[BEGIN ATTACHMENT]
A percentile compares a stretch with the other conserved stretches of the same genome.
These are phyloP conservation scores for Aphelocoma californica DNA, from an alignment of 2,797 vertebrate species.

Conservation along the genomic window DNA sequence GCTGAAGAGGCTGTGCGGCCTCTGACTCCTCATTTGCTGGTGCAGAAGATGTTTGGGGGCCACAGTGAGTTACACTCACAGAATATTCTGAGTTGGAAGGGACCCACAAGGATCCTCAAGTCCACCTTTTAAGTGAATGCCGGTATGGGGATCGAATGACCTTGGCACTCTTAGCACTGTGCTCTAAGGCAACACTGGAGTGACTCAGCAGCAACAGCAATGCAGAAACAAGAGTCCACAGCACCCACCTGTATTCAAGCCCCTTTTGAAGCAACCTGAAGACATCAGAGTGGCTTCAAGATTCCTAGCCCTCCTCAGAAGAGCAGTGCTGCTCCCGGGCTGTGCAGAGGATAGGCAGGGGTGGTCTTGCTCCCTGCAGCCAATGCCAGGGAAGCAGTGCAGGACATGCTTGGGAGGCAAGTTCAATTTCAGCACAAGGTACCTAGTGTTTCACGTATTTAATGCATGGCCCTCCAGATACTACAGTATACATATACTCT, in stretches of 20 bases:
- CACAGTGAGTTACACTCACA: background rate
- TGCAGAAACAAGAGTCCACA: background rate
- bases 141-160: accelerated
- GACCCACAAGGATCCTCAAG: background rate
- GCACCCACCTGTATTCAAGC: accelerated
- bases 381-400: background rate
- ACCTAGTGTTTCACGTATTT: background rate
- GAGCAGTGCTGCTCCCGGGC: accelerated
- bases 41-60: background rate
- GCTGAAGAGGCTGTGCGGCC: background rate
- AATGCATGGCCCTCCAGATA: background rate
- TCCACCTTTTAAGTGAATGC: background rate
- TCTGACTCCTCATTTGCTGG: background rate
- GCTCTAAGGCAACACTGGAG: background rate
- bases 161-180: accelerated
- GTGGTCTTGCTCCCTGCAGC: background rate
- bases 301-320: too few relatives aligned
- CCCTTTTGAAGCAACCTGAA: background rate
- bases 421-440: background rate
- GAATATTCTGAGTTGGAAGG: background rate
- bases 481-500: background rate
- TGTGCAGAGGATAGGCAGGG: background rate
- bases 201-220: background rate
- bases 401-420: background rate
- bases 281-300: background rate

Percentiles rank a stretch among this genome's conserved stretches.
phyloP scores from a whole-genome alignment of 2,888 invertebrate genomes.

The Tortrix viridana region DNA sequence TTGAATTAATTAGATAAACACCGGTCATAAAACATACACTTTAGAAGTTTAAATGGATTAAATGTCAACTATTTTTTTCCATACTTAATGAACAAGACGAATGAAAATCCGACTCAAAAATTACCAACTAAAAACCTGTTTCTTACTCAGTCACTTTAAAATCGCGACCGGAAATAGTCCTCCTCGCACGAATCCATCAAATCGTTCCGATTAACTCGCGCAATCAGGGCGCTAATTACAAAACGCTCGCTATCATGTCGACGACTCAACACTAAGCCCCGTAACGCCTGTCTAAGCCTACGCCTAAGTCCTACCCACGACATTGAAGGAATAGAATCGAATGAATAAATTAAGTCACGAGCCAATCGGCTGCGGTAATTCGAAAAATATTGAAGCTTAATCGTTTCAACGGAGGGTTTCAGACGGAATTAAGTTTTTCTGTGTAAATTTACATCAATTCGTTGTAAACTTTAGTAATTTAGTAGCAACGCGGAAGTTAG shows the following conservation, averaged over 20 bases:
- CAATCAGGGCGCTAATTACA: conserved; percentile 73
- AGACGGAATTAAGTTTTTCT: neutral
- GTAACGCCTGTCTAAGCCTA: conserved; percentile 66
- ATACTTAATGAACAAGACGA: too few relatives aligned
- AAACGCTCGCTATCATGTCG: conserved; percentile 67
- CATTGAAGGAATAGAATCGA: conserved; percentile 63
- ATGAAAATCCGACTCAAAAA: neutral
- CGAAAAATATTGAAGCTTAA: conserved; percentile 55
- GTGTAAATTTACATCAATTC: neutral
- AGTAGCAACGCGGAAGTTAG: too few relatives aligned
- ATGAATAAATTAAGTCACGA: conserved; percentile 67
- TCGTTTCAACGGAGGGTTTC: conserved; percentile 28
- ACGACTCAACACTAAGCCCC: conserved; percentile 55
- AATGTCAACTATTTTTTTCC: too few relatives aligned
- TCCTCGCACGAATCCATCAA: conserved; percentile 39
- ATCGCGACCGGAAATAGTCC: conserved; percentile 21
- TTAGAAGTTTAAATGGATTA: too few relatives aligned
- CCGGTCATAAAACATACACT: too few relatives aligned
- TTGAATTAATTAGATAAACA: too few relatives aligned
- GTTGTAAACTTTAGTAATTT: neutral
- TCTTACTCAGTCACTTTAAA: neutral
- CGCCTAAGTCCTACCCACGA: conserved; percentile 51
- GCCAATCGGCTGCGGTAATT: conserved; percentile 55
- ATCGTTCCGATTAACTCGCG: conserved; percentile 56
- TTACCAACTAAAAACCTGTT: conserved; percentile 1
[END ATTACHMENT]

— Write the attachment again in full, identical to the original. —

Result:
A percentile compares a stretch with the other conserved stretches of the same genome.
These are phyloP conservation scores for Aphelocoma californica DNA, from an alignment of 2,797 vertebrate species.

Conservation along the genomic window DNA sequence GCTGAAGAGGCTGTGCGGCCTCTGACTCCTCATTTGCTGGTGCAGAAGATGTTTGGGGGCCACAGTGAGTTACACTCACAGAATATTCTGAGTTGGAAGGGACCCACAAGGATCCTCAAGTCCACCTTTTAAGTGAATGCCGGTATGGGGATCGAATGACCTTGGCACTCTTAGCACTGTGCTCTAAGGCAACACTGGAGTGACTCAGCAGCAACAGCAATGCAGAAACAAGAGTCCACAGCACCCACCTGTATTCAAGCCCCTTTTGAAGCAACCTGAAGACATCAGAGTGGCTTCAAGATTCCTAGCCCTCCTCAGAAGAGCAGTGCTGCTCCCGGGCTGTGCAGAGGATAGGCAGGGGTGGTCTTGCTCCCTGCAGCCAATGCCAGGGAAGCAGTGCAGGACATGCTTGGGAGGCAAGTTCAATTTCAGCACAAGGTACCTAGTGTTTCACGTATTTAATGCATGGCCCTCCAGATACTACAGTATACATATACTCT, in stretches of 20 bases:
- CACAGTGAGTTACACTCACA: background rate
- TGCAGAAACAAGAGTCCACA: background rate
- bases 141-160: accelerated
- GACCCACAAGGATCCTCAAG: background rate
- GCACCCACCTGTATTCAAGC: accelerated
- bases 381-400: background rate
- ACCTAGTGTTTCACGTATTT: background rate
- GAGCAGTGCTGCTCCCGGGC: accelerated
- bases 41-60: background rate
- GCTGAAGAGGCTGTGCGGCC: background rate
- AATGCATGGCCCTCCAGATA: background rate
- TCCACCTTTTAAGTGAATGC: background rate
- TCTGACTCCTCATTTGCTGG: background rate
- GCTCTAAGGCAACACTGGAG: background rate
- bases 161-180: accelerated
- GTGGTCTTGCTCCCTGCAGC: background rate
- bases 301-320: too few relatives aligned
- CCCTTTTGAAGCAACCTGAA: background rate
- bases 421-440: background rate
- GAATATTCTGAGTTGGAAGG: background rate
- bases 481-500: background rate
- TGTGCAGAGGATAGGCAGGG: background rate
- bases 201-220: background rate
- bases 401-420: background rate
- bases 281-300: background rate

Percentiles rank a stretch among this genome's conserved stretches.
phyloP scores from a whole-genome alignment of 2,888 invertebrate genomes.

The Tortrix viridana region DNA sequence TTGAATTAATTAGATAAACACCGGTCATAAAACATACACTTTAGAAGTTTAAATGGATTAAATGTCAACTATTTTTTTCCATACTTAATGAACAAGACGAATGAAAATCCGACTCAAAAATTACCAACTAAAAACCTGTTTCTTACTCAGTCACTTTAAAATCGCGACCGGAAATAGTCCTCCTCGCACGAATCCATCAAATCGTTCCGATTAACTCGCGCAATCAGGGCGCTAATTACAAAACGCTCGCTATCATGTCGACGACTCAACACTAAGCCCCGTAACGCCTGTCTAAGCCTACGCCTAAGTCCTACCCACGACATTGAAGGAATAGAATCGAATGAATAAATTAAGTCACGAGCCAATCGGCTGCGGTAATTCGAAAAATATTGAAGCTTAATCGTTTCAACGGAGGGTTTCAGACGGAATTAAGTTTTTCTGTGTAAATTTACATCAATTCGTTGTAAACTTTAGTAATTTAGTAGCAACGCGGAAGTTAG shows the following conservation, averaged over 20 bases:
- CAATCAGGGCGCTAATTACA: conserved; percentile 73
- AGACGGAATTAAGTTTTTCT: neutral
- GTAACGCCTGTCTAAGCCTA: conserved; percentile 66
- ATACTTAATGAACAAGACGA: too few relatives aligned
- AAACGCTCGCTATCATGTCG: conserved; percentile 67
- CATTGAAGGAATAGAATCGA: conserved; percentile 63
- ATGAAAATCCGACTCAAAAA: neutral
- CGAAAAATATTGAAGCTTAA: conserved; percentile 55
- GTGTAAATTTACATCAATTC: neutral
- AGTAGCAACGCGGAAGTTAG: too few relatives aligned
- ATGAATAAATTAAGTCACGA: conserved; percentile 67
- TCGTTTCAACGGAGGGTTTC: conserved; percentile 28
- ACGACTCAACACTAAGCCCC: conserved; percentile 55
- AATGTCAACTATTTTTTTCC: too few relatives aligned
- TCCTCGCACGAATCCATCAA: conserved; percentile 39
- ATCGCGACCGGAAATAGTCC: conserved; percentile 21
- TTAGAAGTTTAAATGGATTA: too few relatives aligned
- CCGGTCATAAAACATACACT: too few relatives aligned
- TTGAATTAATTAGATAAACA: too few relatives aligned
- GTTGTAAACTTTAGTAATTT: neutral
- TCTTACTCAGTCACTTTAAA: neutral
- CGCCTAAGTCCTACCCACGA: conserved; percentile 51
- GCCAATCGGCTGCGGTAATT: conserved; percentile 55
- ATCGTTCCGATTAACTCGCG: conserved; percentile 56
- TTACCAACTAAAAACCTGTT: conserved; percentile 1